​As Sam See It: What’s Really Driving the Market Right Now? It’s Probably Not What You Think

Sam Stovall  |

Each week, we tap the insight of Sam Stovall, Chief Investment Strategist, CFRA, for his perspective on the current market.

EQ: The Fed released minutes from its early May meeting on Wednesday. The committee did not seem particularly concerned about inflation. Did anything else stand out to you from their discussions?

Stovall: I’m not really surprised by what they said. They did imply that there will be a June rate increase, but that’s no surprise to the majority. They also said that they think it would be good for there to be a temporary period in which inflation rises modestly above the 2% level. The reason is because this economic expansion has been so anemic by historical standards that they don’t want to risk cutting it off too soon.

It’s somewhat analogous to a fisherman letting a fish set the hook before reeling it in. It could be similar in this case in the sense that by letting the economy run with it for a while, we don’t end up having any premature problems.

EQ: Last week, we discussed the market breaking out of its downtrend. This week, however, uncertainty surrounding trade talks with China and the denuclearization of North Korea were escalated by President Trump's recent comments. Is this a reminder that despite the market looking to resume its uptrend, investors may not want to overextend themselves here?

Stovall: That’s a good moral of the story, if you will. I think this market has definitely been influenced by technical considerations. We did break out of the descending wedge, which is regarded by many as a continuation pattern. So, the successful breakout of that implies that this bull market still has some life left in it. At the same time, we have not cleared the resistance level of the 2,737 level on the S&P 500.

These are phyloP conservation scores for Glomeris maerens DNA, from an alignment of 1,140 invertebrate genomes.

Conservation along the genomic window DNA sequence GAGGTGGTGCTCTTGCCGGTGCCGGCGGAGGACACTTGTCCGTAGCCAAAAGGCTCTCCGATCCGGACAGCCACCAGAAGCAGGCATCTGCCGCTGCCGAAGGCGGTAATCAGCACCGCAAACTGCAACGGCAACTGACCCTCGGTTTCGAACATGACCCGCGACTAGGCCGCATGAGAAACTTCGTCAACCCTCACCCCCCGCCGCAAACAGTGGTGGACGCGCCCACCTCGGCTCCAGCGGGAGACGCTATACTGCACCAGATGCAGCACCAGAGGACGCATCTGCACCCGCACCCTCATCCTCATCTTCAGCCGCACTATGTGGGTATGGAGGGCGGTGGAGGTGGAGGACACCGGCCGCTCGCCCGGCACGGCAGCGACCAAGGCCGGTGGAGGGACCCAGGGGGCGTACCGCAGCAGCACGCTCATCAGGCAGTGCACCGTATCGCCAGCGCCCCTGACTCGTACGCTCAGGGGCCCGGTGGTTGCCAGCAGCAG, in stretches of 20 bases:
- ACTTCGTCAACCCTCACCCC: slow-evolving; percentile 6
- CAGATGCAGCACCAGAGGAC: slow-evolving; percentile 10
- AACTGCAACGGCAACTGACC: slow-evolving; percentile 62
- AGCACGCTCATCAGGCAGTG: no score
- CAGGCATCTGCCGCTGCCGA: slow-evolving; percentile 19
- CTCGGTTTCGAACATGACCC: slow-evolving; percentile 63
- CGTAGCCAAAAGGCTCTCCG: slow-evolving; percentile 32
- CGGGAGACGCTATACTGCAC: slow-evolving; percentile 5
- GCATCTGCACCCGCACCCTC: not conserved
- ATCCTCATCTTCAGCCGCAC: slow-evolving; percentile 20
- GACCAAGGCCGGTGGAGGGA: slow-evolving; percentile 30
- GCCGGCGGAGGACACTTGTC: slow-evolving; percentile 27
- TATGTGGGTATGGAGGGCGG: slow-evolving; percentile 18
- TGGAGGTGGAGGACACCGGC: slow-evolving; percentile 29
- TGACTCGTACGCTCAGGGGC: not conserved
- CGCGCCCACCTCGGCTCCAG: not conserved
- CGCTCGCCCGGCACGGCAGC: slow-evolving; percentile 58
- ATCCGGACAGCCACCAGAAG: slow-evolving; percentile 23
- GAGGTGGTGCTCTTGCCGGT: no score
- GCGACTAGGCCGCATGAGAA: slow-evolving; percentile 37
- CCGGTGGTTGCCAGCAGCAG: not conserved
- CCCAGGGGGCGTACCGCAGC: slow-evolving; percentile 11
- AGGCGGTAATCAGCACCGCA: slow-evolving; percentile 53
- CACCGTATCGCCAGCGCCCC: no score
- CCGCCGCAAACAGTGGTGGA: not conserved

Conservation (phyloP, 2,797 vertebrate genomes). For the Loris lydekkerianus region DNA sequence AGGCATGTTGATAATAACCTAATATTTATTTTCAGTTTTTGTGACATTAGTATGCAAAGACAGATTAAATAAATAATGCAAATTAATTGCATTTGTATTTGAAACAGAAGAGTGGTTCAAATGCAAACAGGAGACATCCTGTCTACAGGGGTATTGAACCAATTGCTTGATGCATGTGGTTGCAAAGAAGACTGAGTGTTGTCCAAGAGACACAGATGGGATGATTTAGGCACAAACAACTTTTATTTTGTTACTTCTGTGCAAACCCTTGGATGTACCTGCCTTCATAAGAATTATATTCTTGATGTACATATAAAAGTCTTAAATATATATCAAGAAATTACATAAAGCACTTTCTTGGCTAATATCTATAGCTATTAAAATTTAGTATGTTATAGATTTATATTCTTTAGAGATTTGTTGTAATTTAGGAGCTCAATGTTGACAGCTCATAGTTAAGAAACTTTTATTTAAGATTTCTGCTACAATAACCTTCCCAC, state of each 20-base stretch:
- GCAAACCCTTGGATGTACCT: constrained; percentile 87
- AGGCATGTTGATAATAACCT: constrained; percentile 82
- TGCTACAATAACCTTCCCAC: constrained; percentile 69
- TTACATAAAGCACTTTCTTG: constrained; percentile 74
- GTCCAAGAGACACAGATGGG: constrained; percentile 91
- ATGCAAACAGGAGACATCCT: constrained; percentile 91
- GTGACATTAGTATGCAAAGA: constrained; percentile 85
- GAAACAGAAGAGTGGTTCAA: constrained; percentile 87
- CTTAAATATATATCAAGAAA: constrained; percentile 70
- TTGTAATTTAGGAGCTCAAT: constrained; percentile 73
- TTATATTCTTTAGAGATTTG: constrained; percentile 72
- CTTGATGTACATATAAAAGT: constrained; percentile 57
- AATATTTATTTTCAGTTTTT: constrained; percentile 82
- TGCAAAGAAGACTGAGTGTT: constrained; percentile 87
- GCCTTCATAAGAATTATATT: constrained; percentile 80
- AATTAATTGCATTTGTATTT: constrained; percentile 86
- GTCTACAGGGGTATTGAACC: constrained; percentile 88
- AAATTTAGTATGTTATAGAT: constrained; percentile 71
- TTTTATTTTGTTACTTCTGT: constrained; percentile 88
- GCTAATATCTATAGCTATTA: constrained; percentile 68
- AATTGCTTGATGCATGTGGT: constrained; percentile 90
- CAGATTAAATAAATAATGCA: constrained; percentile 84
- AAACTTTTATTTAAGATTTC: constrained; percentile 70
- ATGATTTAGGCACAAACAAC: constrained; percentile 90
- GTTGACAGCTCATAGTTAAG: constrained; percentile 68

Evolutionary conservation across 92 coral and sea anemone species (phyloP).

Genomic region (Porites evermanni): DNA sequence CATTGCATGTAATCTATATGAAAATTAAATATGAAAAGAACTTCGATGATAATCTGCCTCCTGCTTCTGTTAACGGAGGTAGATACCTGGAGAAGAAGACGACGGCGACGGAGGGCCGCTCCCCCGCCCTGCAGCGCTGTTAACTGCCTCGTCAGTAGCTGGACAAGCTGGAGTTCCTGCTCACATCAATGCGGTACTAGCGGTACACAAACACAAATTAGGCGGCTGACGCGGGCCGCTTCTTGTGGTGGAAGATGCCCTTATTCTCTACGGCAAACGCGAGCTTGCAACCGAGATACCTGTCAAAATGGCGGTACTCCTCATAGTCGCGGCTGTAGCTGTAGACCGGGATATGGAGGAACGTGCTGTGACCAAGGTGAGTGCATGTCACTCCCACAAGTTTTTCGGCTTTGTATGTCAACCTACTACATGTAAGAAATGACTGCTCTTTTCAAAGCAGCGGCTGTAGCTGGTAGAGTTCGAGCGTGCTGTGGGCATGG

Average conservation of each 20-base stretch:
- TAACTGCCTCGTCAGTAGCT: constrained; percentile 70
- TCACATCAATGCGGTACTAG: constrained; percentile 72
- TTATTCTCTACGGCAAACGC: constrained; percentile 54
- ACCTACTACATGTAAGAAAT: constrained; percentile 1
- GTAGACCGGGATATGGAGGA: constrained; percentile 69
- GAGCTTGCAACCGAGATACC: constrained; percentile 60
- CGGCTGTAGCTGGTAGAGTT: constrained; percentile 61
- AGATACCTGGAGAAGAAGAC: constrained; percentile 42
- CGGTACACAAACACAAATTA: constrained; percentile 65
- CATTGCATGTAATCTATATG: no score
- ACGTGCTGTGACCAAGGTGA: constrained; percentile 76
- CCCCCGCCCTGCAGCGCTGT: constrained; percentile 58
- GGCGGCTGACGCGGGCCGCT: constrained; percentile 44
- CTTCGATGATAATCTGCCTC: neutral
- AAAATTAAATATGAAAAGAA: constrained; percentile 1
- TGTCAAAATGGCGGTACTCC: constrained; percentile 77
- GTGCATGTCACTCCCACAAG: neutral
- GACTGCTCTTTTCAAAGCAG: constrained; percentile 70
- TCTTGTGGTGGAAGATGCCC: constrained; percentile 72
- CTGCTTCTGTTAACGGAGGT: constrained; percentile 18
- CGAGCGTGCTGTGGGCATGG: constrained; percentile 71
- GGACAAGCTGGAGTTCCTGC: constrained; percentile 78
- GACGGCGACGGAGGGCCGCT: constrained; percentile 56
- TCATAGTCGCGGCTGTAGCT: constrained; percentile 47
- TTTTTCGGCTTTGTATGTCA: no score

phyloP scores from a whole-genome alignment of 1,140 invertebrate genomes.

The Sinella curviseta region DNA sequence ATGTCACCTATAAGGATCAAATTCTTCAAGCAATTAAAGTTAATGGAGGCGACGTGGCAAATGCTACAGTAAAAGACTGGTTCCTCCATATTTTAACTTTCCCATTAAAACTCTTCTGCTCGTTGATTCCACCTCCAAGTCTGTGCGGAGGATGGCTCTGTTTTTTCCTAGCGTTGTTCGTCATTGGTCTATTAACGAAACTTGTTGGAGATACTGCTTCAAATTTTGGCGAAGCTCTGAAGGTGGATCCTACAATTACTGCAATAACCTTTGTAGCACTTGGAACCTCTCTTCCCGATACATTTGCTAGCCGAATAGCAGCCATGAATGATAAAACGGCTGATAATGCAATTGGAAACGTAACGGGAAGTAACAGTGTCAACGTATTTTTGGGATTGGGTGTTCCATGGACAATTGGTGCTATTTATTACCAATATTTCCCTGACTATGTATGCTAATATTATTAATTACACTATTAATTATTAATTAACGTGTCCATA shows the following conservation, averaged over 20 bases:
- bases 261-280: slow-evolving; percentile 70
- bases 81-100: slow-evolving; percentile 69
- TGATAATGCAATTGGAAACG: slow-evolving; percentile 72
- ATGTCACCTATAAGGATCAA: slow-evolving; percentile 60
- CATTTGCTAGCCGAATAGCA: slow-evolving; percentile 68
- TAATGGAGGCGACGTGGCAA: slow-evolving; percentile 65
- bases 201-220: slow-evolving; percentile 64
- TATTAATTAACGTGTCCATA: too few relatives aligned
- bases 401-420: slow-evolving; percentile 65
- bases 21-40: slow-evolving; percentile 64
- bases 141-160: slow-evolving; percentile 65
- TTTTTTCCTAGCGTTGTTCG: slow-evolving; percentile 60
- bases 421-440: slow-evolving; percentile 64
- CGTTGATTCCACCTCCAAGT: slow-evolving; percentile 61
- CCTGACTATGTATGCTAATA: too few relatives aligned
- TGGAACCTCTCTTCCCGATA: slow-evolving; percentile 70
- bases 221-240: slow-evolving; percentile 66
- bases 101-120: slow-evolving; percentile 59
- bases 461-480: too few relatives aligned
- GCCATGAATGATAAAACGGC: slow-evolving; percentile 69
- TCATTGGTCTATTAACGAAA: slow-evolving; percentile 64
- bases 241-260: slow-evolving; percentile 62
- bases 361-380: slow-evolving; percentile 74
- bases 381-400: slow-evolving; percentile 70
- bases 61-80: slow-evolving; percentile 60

The market worked its way up to that point, only to get smacked back down, with the trade situation being given credit or blame, depending which way the market went for the day. It got credit on Monday, but then got blame on Tuesday and ditto for Wednesday. So, I really think that the technicals are driving where the market goes, whereas trade ends up getting the credit or blame.

EQ: In this week's Sector Watch, you examined whether the "line in the sand" was marked by the 3% threshold on the 10-year note. Why do investors believe this might be the case?

Stovall: It could be researcher’s bias because they’ve been hearing from economists and bond strategists for quite some time that 3% seems to be this magic threshold, above which the market will go into a tailspin. Maybe that is true because going back to 1954, the Fed funds rate actually started at 4.1% on average during rate-tightening programs, whereas this current rate-tightening program started with a Fed funds rate at less than 1%.